It is totally bizarre to be looking out my Midtown Manhattan office window at a sunny day, and to be canceling events for Sunday because a hurricane might be coming and to be asking my son to take a bus back to college on Saturday, instead of our driving him.

But when the mayor announces a shutdown of the city’s vast transit system, starting Saturday noon, and evacuation of certain public facilities and low-lying residential areas, I pay attention.

If Hurricane Irene subsides or changes course, we who took precautions can take credit for sending the storm elsewhere. The power of irony. Or maybe just be grateful.

Longtime New York residents note another bizarre aspect: September 11, 2001 was exactly like this. A beautiful sunny day, not a cloud, until terrorists flew passenger jets into the World Trade Center and all hell broke loose.

Proof that we never know what’s coming next.


Q: It is said that the church is one of the few institutions seeking to serve a wide spectrum of generations (often 5-6). Is this an impossible task?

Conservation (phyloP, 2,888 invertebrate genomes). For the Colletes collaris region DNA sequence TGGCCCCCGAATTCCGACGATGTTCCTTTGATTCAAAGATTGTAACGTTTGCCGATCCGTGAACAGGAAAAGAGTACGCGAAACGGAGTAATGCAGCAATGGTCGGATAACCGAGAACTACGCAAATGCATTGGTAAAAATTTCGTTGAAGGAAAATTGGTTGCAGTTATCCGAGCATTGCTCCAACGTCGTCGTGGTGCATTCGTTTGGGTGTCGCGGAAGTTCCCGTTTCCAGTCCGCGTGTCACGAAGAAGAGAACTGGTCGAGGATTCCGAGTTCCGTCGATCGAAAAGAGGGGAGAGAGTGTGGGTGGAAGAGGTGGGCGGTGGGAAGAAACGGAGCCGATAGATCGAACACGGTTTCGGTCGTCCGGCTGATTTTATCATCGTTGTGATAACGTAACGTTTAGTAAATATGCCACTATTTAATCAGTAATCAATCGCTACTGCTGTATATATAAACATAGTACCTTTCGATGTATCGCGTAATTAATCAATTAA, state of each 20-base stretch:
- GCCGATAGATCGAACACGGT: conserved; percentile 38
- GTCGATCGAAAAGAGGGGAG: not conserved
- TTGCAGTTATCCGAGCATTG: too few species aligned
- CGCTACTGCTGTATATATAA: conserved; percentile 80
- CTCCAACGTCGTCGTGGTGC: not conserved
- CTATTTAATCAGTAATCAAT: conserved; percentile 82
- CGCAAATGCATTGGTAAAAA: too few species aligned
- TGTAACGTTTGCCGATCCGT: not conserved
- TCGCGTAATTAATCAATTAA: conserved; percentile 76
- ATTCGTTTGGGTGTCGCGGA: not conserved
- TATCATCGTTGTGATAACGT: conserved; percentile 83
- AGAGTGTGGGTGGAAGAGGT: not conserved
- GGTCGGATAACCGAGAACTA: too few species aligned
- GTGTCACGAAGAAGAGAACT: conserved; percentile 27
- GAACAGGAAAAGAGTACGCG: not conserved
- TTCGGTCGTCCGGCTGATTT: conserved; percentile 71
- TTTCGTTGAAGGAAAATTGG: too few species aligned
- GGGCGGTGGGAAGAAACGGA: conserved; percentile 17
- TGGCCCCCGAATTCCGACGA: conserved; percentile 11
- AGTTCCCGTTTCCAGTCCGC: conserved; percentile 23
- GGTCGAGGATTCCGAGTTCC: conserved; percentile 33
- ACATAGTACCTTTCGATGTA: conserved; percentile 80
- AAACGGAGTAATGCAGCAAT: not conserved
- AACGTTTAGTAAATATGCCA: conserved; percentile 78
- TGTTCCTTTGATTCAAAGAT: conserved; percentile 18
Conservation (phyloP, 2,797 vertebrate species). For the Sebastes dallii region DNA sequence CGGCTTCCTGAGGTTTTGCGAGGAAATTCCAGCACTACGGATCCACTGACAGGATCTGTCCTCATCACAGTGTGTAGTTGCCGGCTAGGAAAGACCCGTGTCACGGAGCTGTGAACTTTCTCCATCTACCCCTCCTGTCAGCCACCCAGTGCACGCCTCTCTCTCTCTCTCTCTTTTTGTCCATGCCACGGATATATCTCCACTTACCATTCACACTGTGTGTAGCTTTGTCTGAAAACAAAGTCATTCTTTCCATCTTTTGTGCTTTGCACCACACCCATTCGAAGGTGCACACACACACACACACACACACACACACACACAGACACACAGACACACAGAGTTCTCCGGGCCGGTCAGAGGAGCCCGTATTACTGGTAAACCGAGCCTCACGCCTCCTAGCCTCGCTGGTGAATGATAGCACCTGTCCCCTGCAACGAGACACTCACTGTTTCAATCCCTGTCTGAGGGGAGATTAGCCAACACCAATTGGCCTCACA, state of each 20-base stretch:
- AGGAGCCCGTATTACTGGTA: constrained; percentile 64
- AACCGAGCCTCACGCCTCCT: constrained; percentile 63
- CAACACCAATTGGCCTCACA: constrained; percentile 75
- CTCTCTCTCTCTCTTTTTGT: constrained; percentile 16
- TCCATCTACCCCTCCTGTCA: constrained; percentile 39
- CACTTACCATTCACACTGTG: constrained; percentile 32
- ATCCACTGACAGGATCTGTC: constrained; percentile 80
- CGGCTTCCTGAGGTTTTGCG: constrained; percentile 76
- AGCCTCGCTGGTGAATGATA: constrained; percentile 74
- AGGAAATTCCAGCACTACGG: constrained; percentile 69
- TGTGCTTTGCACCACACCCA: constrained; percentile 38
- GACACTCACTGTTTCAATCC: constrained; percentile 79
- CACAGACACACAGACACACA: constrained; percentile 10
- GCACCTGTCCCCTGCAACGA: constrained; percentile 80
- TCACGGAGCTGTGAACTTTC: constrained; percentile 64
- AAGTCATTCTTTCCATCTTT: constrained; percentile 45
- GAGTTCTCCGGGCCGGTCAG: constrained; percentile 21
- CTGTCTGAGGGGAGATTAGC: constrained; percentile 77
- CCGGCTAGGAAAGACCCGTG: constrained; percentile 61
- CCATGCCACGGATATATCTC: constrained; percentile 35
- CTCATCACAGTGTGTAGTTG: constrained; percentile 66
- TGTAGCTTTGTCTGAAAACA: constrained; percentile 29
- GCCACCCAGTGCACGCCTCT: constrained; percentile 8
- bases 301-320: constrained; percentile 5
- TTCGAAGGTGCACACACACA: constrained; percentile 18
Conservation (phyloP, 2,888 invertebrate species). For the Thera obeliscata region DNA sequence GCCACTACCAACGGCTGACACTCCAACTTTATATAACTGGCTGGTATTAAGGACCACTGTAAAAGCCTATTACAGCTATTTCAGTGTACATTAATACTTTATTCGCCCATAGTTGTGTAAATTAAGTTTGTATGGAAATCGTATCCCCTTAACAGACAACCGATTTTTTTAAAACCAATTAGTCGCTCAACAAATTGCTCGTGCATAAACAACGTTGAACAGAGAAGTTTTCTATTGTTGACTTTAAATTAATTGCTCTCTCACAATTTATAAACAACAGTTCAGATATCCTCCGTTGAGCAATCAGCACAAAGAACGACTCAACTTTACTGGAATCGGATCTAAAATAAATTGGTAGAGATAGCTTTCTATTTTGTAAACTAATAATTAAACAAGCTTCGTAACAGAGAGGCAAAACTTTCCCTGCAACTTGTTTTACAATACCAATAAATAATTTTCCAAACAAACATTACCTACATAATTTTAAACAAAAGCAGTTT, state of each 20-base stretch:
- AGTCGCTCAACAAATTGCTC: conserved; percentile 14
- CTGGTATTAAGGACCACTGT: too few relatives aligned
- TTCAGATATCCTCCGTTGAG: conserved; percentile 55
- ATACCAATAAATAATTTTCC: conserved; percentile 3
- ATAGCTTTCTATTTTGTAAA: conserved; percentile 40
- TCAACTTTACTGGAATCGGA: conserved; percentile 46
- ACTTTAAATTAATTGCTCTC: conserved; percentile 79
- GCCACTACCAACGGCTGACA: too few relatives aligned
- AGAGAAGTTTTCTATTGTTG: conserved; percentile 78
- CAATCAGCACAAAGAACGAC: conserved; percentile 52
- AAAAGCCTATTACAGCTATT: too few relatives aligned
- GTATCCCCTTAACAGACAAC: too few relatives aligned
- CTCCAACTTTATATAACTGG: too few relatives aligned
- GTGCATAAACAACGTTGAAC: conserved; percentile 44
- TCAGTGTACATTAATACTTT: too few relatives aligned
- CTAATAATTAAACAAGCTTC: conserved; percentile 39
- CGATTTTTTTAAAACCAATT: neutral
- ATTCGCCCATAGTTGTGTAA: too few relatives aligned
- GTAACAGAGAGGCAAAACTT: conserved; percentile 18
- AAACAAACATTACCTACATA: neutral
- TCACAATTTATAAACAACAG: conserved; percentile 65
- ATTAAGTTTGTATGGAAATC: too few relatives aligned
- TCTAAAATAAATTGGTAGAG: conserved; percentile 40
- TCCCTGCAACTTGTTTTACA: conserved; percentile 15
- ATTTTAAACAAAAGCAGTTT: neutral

A: Not at all, as long as each generation remains open to the unique needs and personalities of other generations. That openness tends to be the rub. I have been part of churches where young adults had zero interest in the failing marriages, failing health and job distress of older generations, and of others where older adults were impatient with children and uninterested in young adults. It is a rare congregation that places strong and equal value on all generations.

No, it shouldn’t be that way. How do we encourage openness to all? One way is to make sure all generations are represented in church leadership, and not as silent tokens. Clergy will need to recruit broadly. Some activities will need to bring generations together – like parish suppers, work projects, seasonal parties – while others overtly target the unique needs of each generation.

Note the link to “Turnaround.” This refers to a series of eight webinars I will be offering in 2011-2012 on “Turnaround Strategies for Your Church.” Click here for details.